Research ArticleCalcium signaling

Loss of MCU prevents mitochondrial fusion in G1-S phase and blocks cell cycle progression and proliferation

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Science Signaling  30 Apr 2019:
Vol. 12, Issue 579, eaav1439
DOI: 10.1126/scisignal.aav1439
  • Fig. 1 Deletion of MCU reduces cell proliferation in vivo and in vitro.

    (A) Interscapular wounds after skin punch in WT and MCU−/− mice. (B) Quantification of wound area. n = 8 mice per genotype. (C) H&E-stained cross sections of the descending aorta. Scale bars, 100 μm. (D) Quantification of aortic medial cross-sectional areas. n = 12 mice per genotype. (E) Quantification of cell nuclei in the aortic media. (F) Ratio of nuclei per area, derived from (E) and (D). (G) Cell counts for cultured VSMCs transfected with MCU or scrambled siRNA in growth medium with PDGF (20 ng/ml). n = 9 independent experiments. (H) Cell counts for VSMCs treated with the MCU inhibitor RU360 (100 nM) and/or PDGF. n = 8 independent experiments. (I) Cell counts for skin fibroblasts from MCU−/− or WT mice at 72 hours in growth medium with PDGF (20 ng/ml). n = 7 independent experiments. (J) TUNEL staining in VSMCs transfected with MCU or scrambled siRNA and treated with PDGF (20 ng/ml) for 48 hours. n = 6 independent experiments. *P < 0.05, **P < 0.001 by two-way repeated measures analysis of variance (ANOVA) (B), Mann-Whitney U test (D, F, and I), two-tailed t test (E), one-way ANOVA at 48 hours (G and H), and Kruskal-Wallis test (J).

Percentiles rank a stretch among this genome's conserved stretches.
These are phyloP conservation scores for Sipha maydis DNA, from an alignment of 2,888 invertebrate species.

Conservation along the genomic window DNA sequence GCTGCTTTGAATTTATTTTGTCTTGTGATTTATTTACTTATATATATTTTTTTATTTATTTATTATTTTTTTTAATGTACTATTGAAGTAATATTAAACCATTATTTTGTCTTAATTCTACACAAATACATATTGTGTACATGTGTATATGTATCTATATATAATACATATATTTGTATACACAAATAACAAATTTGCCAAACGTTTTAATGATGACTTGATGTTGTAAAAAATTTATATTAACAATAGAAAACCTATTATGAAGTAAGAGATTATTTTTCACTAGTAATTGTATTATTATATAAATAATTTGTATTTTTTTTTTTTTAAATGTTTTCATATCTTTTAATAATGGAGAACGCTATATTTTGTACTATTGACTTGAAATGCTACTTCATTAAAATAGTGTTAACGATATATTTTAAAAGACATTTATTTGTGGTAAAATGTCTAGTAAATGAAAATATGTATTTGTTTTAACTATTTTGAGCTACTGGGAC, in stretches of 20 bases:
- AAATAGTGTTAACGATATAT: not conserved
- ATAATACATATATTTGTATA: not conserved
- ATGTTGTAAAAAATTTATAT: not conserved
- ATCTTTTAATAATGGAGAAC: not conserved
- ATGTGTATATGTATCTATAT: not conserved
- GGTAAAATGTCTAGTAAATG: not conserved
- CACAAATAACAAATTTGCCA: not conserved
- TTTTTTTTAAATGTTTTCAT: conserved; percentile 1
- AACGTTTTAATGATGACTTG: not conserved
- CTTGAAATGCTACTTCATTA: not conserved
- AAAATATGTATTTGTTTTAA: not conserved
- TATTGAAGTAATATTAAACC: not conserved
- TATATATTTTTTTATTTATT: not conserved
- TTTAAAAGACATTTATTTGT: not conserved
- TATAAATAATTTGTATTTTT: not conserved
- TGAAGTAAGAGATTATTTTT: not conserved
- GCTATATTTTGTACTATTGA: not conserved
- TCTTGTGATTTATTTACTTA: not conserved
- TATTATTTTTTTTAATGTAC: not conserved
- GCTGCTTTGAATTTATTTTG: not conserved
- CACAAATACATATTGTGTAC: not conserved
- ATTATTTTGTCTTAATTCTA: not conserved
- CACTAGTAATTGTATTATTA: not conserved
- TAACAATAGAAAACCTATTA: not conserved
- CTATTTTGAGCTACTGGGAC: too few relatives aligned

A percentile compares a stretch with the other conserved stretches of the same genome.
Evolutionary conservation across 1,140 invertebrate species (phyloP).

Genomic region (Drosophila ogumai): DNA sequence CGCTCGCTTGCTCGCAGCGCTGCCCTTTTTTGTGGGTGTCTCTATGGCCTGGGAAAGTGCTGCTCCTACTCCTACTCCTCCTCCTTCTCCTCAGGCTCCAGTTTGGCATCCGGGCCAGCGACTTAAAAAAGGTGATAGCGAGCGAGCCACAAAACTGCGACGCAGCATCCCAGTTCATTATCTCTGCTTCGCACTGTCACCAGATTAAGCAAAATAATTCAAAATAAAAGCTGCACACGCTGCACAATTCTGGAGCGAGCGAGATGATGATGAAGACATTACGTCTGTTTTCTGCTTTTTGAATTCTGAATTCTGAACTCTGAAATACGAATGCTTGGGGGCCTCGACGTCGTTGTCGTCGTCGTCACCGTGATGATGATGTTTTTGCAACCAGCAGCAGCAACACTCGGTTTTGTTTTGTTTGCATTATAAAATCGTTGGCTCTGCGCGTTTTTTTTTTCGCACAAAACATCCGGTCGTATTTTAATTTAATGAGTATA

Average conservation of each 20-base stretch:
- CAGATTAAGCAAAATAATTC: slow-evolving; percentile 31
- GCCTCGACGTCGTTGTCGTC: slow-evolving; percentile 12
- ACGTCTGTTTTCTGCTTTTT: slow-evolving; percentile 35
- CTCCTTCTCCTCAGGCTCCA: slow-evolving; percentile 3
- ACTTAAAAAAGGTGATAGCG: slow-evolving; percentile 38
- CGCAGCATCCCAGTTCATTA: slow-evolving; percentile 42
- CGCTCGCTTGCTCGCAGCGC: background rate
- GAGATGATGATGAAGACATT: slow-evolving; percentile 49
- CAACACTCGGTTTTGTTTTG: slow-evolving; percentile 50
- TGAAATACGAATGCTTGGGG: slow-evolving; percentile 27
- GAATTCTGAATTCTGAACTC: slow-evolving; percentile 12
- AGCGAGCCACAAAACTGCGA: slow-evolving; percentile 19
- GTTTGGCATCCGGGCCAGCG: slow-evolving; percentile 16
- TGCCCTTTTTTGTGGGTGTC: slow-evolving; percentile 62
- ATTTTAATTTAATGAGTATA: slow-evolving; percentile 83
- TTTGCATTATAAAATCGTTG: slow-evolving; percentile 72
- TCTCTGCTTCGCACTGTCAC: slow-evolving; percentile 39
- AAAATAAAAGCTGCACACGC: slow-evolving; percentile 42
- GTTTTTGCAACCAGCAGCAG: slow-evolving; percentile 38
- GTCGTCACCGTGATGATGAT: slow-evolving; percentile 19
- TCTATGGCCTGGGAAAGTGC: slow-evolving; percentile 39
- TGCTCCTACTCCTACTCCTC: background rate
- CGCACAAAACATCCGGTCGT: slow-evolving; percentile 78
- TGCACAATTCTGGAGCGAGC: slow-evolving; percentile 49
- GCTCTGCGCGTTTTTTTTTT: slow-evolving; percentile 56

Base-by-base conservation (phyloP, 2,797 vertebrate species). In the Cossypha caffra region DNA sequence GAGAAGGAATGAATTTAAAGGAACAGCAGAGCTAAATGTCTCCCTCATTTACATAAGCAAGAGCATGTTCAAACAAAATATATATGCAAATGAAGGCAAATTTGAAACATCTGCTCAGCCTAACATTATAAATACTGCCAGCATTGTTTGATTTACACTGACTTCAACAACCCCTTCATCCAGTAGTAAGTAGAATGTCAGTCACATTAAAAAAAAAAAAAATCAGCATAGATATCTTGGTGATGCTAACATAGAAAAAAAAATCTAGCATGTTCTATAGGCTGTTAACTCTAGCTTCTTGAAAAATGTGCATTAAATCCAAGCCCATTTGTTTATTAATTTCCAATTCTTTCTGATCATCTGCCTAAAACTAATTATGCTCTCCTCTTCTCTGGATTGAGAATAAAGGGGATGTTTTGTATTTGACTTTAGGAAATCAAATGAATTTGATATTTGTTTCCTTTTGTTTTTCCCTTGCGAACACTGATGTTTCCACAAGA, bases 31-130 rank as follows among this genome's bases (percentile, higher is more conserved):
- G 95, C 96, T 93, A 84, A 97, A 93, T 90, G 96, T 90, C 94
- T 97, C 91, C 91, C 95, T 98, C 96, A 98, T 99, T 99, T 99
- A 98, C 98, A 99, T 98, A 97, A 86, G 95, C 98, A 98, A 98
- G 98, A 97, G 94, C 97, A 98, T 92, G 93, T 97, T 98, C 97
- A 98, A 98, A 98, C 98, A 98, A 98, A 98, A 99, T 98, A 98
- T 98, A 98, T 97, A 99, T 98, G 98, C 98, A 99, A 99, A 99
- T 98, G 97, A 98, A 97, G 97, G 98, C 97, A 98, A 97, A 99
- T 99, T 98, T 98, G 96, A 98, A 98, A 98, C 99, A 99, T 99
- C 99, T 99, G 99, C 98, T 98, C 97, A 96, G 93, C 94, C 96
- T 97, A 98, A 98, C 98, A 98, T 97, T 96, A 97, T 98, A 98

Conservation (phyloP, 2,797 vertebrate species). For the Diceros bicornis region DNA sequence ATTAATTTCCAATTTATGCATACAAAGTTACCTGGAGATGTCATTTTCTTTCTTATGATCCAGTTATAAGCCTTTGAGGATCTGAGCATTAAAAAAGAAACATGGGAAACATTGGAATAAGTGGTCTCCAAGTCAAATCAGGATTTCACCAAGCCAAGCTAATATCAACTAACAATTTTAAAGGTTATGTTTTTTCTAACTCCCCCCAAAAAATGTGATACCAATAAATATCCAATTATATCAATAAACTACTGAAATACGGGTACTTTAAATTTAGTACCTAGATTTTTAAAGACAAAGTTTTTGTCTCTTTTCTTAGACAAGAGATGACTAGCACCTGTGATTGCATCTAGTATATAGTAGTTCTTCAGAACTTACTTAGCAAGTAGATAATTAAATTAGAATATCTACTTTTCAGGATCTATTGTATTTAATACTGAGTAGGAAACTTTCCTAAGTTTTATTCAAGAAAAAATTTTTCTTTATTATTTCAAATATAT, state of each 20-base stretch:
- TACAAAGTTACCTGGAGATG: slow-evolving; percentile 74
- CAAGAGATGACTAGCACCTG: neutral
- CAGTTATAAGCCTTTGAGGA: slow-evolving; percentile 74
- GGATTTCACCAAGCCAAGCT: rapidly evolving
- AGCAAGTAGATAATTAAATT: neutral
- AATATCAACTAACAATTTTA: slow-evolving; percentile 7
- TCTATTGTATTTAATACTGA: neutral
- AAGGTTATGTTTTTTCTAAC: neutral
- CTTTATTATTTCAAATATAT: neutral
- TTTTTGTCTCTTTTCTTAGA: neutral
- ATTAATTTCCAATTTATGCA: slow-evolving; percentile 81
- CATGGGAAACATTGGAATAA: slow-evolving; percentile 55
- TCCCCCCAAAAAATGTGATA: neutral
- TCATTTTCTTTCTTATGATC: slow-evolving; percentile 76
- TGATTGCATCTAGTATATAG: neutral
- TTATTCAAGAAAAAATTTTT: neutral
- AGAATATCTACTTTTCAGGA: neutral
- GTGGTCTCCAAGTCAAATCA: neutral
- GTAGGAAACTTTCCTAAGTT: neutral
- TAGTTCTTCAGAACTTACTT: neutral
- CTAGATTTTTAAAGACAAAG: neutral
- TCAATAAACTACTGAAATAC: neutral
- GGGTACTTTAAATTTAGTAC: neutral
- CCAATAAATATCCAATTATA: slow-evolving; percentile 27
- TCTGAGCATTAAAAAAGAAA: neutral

• Fig. 2 MCU activity is required for cytosolic Ca2+clearance.

    (A) PDGF-evoked Ca2+ transients in WT and MCU−/− VSMCs and WT VSMCs pretreated with 100 nM RU360 for 16 hours (arrow: addition of 10 nM PDGF). (B) AUC for (A). n = 5 independent experiments. (C) Peak amplitude for (A). n = 5 independent experiments with 8, 7, and 6 biological replicates for WT, MCU−/−, and RU360 treatments, respectively). (D) Mitochondrial Ca2+ uptake by Calcuim Green-5N assay in WT and MCU−/− skin fibroblasts. Treatment with digitonin (Dig; 0.005%), Ca2+ (1 μM), and FCCP (25 μM). n = 2 independent experiments. AU, arbitrary units. (E) Thapsigargin (Thap)–induced Ca2+ transients in WT and MCU−/− VSMCs and WT VSMCs pretreated with 100 nM RU360 (arrow: addition of 1 μM thapsigargin). (F) AUC in (E). n = 5 independent experiment with 6, 7, and 5 replicates for WT, MCU−/−, and RU360 treatments, respectively. (G) Quantification of baseline Fura signal in untreated WT VSMCs, WT VSMCs transfected with MCU siRNA, and MCU−/− VSMCs. n = 5 independent experiments with 12, 9, and 8 replicates for WT, MCU−/−, and WT VSMCs transfected with MCU siRNA, respectively. *P < 0.05, **P < 0.01 compared to WT untreated by Kruskal-Willis test (B) and one-way ANOVA (C, F, and G). (H) Cytosolic Ca2+ levels by Fura recording in WT and MCU−/− VSMCs after PDGF treatment (arrows) recorded over 3000 s. n = 4 independent experiments.